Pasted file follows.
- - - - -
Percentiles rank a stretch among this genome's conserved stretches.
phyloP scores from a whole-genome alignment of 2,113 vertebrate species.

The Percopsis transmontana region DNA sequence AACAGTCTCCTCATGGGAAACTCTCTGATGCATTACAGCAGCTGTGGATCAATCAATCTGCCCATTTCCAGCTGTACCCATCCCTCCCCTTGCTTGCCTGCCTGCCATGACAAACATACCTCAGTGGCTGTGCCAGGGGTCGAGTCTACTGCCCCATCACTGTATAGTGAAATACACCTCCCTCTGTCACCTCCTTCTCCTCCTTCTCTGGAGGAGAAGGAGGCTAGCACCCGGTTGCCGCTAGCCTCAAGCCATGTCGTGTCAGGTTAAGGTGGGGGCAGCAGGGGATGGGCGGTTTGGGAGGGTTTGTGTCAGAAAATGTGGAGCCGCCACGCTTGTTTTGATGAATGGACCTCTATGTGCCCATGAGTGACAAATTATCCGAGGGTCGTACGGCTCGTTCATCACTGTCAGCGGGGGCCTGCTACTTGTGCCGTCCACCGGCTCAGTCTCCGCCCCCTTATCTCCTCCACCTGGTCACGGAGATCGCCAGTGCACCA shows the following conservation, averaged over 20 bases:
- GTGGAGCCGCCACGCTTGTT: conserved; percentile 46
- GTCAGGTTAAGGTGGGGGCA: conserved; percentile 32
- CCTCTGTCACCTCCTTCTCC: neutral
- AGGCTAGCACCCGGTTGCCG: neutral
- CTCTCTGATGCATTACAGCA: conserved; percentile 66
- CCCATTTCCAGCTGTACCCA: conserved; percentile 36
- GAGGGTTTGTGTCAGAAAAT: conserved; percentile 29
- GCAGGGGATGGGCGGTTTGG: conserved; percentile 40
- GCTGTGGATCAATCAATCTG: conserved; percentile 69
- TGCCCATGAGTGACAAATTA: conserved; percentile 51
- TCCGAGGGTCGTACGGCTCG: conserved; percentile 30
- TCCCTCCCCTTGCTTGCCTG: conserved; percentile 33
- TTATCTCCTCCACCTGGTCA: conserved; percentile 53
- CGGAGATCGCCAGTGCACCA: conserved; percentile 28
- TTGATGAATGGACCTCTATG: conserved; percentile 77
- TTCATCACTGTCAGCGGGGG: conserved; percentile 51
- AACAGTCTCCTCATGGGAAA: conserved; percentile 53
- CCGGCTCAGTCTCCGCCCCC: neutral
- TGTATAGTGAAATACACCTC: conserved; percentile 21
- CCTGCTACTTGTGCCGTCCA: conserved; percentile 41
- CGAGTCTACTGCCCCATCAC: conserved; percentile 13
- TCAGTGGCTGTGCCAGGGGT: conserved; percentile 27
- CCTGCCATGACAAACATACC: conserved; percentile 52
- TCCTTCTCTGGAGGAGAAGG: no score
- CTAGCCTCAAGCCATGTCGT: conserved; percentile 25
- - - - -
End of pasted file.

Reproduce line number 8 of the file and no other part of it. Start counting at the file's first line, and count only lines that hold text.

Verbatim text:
- CTCTCTGATGCATTACAGCA: conserved; percentile 66